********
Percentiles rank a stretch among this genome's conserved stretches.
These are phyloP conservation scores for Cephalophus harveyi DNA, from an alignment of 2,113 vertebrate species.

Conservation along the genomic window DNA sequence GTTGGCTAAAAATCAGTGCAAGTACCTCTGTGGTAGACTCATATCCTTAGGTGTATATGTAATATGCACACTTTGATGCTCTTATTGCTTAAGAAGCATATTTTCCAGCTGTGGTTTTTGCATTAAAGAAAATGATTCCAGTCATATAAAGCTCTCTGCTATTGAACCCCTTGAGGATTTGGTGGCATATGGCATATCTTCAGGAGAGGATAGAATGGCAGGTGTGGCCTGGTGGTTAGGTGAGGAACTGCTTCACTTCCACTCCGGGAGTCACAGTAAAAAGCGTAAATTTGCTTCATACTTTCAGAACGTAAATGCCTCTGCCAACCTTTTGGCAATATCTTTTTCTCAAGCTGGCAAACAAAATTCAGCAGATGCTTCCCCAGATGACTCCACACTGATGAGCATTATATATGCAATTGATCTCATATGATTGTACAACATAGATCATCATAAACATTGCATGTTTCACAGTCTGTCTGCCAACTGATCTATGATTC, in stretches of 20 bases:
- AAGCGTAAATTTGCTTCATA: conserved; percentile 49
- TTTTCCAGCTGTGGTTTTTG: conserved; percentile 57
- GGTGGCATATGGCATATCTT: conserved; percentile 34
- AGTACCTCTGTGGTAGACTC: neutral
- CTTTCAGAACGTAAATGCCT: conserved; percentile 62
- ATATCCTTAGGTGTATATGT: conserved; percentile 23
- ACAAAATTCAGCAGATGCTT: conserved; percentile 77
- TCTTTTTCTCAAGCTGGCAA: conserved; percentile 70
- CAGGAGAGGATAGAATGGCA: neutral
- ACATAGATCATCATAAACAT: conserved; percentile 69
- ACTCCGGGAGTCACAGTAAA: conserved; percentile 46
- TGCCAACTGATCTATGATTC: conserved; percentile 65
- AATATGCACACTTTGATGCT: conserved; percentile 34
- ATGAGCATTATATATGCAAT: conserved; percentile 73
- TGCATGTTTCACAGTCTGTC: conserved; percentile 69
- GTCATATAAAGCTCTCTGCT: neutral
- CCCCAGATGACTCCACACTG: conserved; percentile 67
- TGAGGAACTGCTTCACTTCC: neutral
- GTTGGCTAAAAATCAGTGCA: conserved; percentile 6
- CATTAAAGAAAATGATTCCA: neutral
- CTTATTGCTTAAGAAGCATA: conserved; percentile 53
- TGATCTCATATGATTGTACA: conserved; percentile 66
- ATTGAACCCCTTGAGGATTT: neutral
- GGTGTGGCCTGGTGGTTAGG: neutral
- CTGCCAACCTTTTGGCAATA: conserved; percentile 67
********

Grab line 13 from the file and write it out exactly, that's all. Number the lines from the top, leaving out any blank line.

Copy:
- ACATAGATCATCATAAACAT: conserved; percentile 69